Therapy pets: a step toward mental health?

By Delaney Temple

Some may not understand the difference between emotional support animals and service animals, or even realize that there is a difference. Service animals are usually dogs that are “individually trained to do work or perform tasks for the benefit of an individual with a disability, including a physical, sensory, psychiatric, intellectual, or other mental disability” according to the Americans with Disabilities Act website under “Service Animals and Emotional Support Animals.”

On the other hand, patients will have an emotional support animal for therapeutic reasons: to help relieve depression, anxiety, or certain phobias. However, these animals are not trained to perform specific tasks to aid a disability. Individuals who suffer from PTSD, ADD, autism, or learning disorders can also qualify for emotional support animals.

In order for a dog to qualify as an emotional support animal they must have basic training and be under control at all times. Since Emotional Support Dogs, orESDS, are permitted entrance into most public spaces, excluding restaurants and markets, they must maintain a composed demeanor so as to not disturb the public. ESDs are allowed on airplanes and “no pets” housing and apartments. Dogs of any breed or weight can qualify as an ESD.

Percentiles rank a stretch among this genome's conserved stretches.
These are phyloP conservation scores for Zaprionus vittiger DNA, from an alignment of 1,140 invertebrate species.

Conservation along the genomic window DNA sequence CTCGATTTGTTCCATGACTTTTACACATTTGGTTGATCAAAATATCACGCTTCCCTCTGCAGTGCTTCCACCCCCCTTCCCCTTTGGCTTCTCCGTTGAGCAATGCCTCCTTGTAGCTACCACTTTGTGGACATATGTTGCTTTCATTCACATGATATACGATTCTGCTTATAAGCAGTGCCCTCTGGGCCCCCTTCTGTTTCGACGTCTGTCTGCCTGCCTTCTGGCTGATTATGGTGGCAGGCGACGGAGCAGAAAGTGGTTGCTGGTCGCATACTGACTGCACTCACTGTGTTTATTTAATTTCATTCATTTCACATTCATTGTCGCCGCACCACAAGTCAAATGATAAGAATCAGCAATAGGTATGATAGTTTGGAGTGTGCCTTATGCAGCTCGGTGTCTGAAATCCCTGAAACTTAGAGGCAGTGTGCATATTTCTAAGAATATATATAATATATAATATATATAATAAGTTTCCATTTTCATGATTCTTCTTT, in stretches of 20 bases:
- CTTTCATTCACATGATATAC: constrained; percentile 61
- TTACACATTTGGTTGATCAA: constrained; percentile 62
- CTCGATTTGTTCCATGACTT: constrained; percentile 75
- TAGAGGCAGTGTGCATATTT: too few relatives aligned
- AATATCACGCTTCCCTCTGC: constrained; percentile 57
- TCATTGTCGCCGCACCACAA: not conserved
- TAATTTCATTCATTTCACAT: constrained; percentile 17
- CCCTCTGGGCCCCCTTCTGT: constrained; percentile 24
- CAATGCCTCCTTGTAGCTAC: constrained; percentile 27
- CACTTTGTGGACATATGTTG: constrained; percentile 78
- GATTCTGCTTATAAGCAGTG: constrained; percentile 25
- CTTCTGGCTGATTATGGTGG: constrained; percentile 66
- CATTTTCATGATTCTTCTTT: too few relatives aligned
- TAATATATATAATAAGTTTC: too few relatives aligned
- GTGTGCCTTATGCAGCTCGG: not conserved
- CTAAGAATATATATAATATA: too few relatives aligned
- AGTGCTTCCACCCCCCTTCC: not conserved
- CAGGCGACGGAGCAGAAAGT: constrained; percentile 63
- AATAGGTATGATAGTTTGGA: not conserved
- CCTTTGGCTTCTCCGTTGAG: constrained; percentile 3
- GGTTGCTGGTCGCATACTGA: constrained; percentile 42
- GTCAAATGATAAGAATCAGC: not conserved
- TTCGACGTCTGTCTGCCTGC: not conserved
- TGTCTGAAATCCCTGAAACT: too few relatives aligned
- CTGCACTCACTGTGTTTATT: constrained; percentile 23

Photo by Alex Hays

Although emotional support animals are often dogs, other animals that may provide the love and support that a patient needs are ferrets and parrots. Ferrets are sociable, easily transportable, and easygoing. They will burrow into their owners clothing, comforting them when they are in need of emotional support. Ferrets can also be trained as service animals and can be trained to remind their owner to take medication, notice and prevent harmful behaviors, and wake up their owner.

Parrots are good emotional support animals because they can talk to their owner. Once they are trained to note when the patient requires their support, they can utter simple phrases such as “calm down,” “you’re okay,” and “breathe.” They can even prevent an emotional or violent episode by preemptively noticing warning signs. Parrots can also alert their owner of events that may trigger an emotional response such as someone coming to the door.

Emotional support animals of any breed are an enriching aspect in many people’s lives.

 

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